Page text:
[This extract from the Freeman’s Journal appeared under the multiple headlines “Manufactures of Ireland – music and the arts/Splendid organ for the church of St Peters, Radley, Oxford./ Telford and Telford, Dublin” — Clare Sargent, MA MCLIP, Head of Library & Archives, Radley College]

In directing attention to this noble instrument, we would speak of it as the publication of a work evidencing the genius of our countrymen, as we announce its completion buy Irish hands the triumph of mechanical excellence and artistic skill achieved by Irish workmen.

The organ – the noblest, as it is the most powerful, of all musical instruments (comprising in its details a series of mechanical contrivances requiring the greatest skill, and containing within its compass practical applications of scientific theory), has been long looked for in its greatest perfection in Germany, and from thence many of the finest instruments in the English cathedrals have been imported. Ireland now sends to England specimens of this complicated musical instrument, pronounced equal to those long celebrated for tone and power imported from Germany. The Messrs Telford have supplied to many of the English churches and colleges, and also to several places of worship in Ireland as well as private mansions, organs of various degrees of size and power, all possessing the desiderata of softness, and brilliancy of tone and faultless mechanism of arrangement. The Messrs Telford have just completed the largest, as well as the most perfect instrument of the kind ever made in Ireland, it being more than half again as powerful as the organ in Patrick’s Cathedral or that in the Jesuit Church at Gardiner-street. This magnificent instrument has been ordered for the Collegiate Church of Radley, Oxford; and no expense has been spared to make it in every way creditable to the genius and mechanical excellence of Irish artisans.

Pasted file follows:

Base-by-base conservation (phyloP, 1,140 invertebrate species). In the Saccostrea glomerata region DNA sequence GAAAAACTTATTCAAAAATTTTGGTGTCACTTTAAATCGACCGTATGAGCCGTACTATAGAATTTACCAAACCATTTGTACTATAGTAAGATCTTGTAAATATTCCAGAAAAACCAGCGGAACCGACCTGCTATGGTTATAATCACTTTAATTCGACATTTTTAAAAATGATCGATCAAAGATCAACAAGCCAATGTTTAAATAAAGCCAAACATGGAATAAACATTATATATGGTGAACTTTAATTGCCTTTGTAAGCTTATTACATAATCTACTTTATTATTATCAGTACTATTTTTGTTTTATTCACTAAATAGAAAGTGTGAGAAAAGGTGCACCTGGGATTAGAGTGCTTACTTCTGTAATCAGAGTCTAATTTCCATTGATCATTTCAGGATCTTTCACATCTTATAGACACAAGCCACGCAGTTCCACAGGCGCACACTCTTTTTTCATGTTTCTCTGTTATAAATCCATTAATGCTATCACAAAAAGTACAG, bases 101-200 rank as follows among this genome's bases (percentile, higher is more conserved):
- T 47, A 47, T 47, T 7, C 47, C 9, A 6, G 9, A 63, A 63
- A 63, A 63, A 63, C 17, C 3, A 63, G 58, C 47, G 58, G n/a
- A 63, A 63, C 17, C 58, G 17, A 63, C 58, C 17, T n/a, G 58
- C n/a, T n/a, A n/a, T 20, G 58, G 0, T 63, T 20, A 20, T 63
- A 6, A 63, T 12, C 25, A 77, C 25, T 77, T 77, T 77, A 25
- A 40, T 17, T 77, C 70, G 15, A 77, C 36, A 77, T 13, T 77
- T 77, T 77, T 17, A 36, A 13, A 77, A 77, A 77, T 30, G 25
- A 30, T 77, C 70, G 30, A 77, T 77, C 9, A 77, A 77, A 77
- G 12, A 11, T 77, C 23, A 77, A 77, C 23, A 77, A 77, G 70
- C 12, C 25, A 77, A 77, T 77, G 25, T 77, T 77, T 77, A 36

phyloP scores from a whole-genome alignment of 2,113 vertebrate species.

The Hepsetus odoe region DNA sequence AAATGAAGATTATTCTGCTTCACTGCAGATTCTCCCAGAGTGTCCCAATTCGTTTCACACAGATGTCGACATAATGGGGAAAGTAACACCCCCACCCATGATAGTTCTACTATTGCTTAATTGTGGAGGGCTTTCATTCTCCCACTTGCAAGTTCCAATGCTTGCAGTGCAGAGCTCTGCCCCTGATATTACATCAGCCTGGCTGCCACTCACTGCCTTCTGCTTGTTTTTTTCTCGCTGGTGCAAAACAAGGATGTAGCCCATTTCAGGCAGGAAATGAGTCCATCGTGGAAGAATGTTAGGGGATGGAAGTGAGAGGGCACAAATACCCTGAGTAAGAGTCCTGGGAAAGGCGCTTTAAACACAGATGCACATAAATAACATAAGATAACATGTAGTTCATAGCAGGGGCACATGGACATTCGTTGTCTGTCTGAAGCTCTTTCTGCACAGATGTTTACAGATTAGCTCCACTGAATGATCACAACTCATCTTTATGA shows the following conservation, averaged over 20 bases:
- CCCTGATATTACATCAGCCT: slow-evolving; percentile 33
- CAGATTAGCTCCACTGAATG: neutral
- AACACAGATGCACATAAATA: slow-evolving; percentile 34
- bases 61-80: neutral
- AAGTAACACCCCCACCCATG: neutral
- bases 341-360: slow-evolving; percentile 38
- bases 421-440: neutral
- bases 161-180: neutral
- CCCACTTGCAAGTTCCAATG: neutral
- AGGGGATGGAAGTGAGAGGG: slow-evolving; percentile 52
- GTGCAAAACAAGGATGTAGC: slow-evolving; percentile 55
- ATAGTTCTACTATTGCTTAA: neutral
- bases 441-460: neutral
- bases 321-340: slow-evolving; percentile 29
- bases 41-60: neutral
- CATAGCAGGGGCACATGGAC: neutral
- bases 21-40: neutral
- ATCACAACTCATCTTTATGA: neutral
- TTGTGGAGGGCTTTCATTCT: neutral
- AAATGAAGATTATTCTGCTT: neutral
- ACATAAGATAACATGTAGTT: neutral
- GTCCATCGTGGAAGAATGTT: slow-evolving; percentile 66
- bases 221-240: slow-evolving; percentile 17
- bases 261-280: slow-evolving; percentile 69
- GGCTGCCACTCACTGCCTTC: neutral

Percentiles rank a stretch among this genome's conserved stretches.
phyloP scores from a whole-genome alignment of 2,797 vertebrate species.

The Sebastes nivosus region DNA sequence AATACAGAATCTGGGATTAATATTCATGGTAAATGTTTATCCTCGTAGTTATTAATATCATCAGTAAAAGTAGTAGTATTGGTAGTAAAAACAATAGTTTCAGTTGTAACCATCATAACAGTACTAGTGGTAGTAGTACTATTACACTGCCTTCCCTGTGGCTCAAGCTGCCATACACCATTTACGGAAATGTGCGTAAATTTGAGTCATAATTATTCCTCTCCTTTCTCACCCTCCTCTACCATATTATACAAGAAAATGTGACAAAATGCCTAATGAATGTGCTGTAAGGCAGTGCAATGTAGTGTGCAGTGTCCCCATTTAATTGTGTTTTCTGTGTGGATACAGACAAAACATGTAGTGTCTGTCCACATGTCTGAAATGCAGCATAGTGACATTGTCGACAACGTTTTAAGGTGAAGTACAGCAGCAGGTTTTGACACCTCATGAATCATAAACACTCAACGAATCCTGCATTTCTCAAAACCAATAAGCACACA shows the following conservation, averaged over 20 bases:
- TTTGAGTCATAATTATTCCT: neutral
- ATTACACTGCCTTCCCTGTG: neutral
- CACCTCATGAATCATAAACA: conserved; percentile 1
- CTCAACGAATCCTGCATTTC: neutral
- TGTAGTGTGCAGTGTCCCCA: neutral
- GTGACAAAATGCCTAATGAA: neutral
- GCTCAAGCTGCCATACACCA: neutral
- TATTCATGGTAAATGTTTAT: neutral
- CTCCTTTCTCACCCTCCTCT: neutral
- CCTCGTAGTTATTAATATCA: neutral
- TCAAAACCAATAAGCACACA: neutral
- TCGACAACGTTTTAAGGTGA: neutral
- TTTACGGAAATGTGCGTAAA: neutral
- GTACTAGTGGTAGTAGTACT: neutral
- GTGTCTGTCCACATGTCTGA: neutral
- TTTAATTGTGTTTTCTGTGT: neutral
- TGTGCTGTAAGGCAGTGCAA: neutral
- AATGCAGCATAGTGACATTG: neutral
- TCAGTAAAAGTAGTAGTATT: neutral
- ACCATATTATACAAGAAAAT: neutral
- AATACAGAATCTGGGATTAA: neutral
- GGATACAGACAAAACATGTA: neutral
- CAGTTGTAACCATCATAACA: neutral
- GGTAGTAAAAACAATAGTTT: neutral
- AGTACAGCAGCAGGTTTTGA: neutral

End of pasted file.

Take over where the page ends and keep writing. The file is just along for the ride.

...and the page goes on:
On yesterday, the power and one of this organ was tested in presence of a crowded assemblage of the nobility and gentry of our city and the vicinity, the instrument having been erected temporarily for the purpose, in the large warehouse where it was built. We observed present amongst the crowded audience who attended: - the Duke and Duchess of Leinster, the Lord Chief Justice, Lord Otho Fitzgerald, Lord Mountcharles, Right Hon. R Greene, Sir Robert Harty, Bart., the Very Rev the Dean of Lismore, Rev Dr Laphen, Rev WJ Le Fanu, Rev Dr Marks, Captain Gordon, Surgeon and Mrs Kirby, S Maclean, esq., etc.

Mr RP Stewart presided as organist, and put forth the power of the instrument in all its various stops, and showed its combinations of effect produced by new mechanism. The organist played some selections from Mendelssohn, Spohr, Hesse, and other composers. All went away delighted with the beauty of tone and vast power displayed in this splendid triumph of Irish art. We have pleasure in adding the Mr Telford has been entrusted with orders which will keep a large corps of Irish workmen employed during the summer.

Last modified 7 February 2013